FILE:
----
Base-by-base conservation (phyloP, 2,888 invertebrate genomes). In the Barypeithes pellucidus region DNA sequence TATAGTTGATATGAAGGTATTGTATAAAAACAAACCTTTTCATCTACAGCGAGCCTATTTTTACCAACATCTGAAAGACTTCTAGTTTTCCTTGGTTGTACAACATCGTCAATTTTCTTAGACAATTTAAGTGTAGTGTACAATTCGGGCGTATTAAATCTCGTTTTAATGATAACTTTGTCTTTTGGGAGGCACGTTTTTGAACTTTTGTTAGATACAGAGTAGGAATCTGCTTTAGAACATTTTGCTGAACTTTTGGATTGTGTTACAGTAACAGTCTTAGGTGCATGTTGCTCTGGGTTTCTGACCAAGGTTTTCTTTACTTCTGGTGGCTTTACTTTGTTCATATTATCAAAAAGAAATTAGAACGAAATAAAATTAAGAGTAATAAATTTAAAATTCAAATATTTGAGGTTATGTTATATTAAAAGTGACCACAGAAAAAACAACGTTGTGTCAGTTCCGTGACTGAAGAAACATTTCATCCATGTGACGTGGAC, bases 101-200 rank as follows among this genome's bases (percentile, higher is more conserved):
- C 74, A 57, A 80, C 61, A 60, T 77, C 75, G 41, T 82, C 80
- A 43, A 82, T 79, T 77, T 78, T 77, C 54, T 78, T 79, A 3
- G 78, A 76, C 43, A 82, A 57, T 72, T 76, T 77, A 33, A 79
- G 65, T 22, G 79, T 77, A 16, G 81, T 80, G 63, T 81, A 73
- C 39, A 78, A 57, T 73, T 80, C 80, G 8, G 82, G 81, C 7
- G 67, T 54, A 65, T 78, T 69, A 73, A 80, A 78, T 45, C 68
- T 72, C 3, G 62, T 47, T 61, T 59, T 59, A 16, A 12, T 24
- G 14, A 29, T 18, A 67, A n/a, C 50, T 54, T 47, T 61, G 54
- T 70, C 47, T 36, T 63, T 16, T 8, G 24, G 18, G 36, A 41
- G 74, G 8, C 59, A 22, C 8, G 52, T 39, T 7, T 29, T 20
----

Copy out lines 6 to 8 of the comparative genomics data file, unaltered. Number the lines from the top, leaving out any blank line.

- C 39, A 78, A 57, T 73, T 80, C 80, G 8, G 82, G 81, C 7
- G 67, T 54, A 65, T 78, T 69, A 73, A 80, A 78, T 45, C 68
- T 72, C 3, G 62, T 47, T 61, T 59, T 59, A 16, A 12, T 24